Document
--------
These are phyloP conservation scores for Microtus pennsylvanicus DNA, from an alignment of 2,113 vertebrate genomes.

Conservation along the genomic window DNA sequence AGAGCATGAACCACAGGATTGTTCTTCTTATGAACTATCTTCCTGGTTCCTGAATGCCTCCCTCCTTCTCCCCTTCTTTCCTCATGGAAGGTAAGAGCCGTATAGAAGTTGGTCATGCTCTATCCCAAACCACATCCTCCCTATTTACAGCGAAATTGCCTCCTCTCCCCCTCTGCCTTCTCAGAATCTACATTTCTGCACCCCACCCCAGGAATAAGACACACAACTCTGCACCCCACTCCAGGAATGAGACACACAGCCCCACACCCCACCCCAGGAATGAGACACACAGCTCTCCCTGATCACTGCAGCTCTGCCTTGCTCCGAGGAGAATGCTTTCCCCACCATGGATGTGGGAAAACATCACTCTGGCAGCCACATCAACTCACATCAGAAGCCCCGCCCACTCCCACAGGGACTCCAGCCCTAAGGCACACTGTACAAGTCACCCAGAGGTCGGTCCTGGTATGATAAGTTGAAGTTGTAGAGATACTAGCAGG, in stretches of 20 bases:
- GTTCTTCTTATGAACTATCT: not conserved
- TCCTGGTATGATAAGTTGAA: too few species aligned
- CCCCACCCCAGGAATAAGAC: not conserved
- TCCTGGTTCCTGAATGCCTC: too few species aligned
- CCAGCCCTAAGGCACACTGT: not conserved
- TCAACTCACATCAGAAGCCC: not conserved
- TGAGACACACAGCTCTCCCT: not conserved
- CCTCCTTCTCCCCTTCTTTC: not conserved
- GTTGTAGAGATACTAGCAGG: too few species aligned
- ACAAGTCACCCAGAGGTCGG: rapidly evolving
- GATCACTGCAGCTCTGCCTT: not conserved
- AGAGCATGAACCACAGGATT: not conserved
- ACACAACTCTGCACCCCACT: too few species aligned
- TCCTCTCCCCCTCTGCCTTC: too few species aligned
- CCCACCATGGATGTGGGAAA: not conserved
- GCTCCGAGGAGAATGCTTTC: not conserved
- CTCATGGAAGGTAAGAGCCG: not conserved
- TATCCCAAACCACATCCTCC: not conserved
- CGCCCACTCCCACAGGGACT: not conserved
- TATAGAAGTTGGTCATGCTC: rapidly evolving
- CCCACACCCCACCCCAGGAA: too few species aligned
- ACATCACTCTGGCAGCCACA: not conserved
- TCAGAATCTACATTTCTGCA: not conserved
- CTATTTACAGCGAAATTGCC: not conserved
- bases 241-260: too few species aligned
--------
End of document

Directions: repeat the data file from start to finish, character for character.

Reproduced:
These are phyloP conservation scores for Microtus pennsylvanicus DNA, from an alignment of 2,113 vertebrate genomes.

Conservation along the genomic window DNA sequence AGAGCATGAACCACAGGATTGTTCTTCTTATGAACTATCTTCCTGGTTCCTGAATGCCTCCCTCCTTCTCCCCTTCTTTCCTCATGGAAGGTAAGAGCCGTATAGAAGTTGGTCATGCTCTATCCCAAACCACATCCTCCCTATTTACAGCGAAATTGCCTCCTCTCCCCCTCTGCCTTCTCAGAATCTACATTTCTGCACCCCACCCCAGGAATAAGACACACAACTCTGCACCCCACTCCAGGAATGAGACACACAGCCCCACACCCCACCCCAGGAATGAGACACACAGCTCTCCCTGATCACTGCAGCTCTGCCTTGCTCCGAGGAGAATGCTTTCCCCACCATGGATGTGGGAAAACATCACTCTGGCAGCCACATCAACTCACATCAGAAGCCCCGCCCACTCCCACAGGGACTCCAGCCCTAAGGCACACTGTACAAGTCACCCAGAGGTCGGTCCTGGTATGATAAGTTGAAGTTGTAGAGATACTAGCAGG, in stretches of 20 bases:
- GTTCTTCTTATGAACTATCT: not conserved
- TCCTGGTATGATAAGTTGAA: too few species aligned
- CCCCACCCCAGGAATAAGAC: not conserved
- TCCTGGTTCCTGAATGCCTC: too few species aligned
- CCAGCCCTAAGGCACACTGT: not conserved
- TCAACTCACATCAGAAGCCC: not conserved
- TGAGACACACAGCTCTCCCT: not conserved
- CCTCCTTCTCCCCTTCTTTC: not conserved
- GTTGTAGAGATACTAGCAGG: too few species aligned
- ACAAGTCACCCAGAGGTCGG: rapidly evolving
- GATCACTGCAGCTCTGCCTT: not conserved
- AGAGCATGAACCACAGGATT: not conserved
- ACACAACTCTGCACCCCACT: too few species aligned
- TCCTCTCCCCCTCTGCCTTC: too few species aligned
- CCCACCATGGATGTGGGAAA: not conserved
- GCTCCGAGGAGAATGCTTTC: not conserved
- CTCATGGAAGGTAAGAGCCG: not conserved
- TATCCCAAACCACATCCTCC: not conserved
- CGCCCACTCCCACAGGGACT: not conserved
- TATAGAAGTTGGTCATGCTC: rapidly evolving
- CCCACACCCCACCCCAGGAA: too few species aligned
- ACATCACTCTGGCAGCCACA: not conserved
- TCAGAATCTACATTTCTGCA: not conserved
- CTATTTACAGCGAAATTGCC: not conserved
- bases 241-260: too few species aligned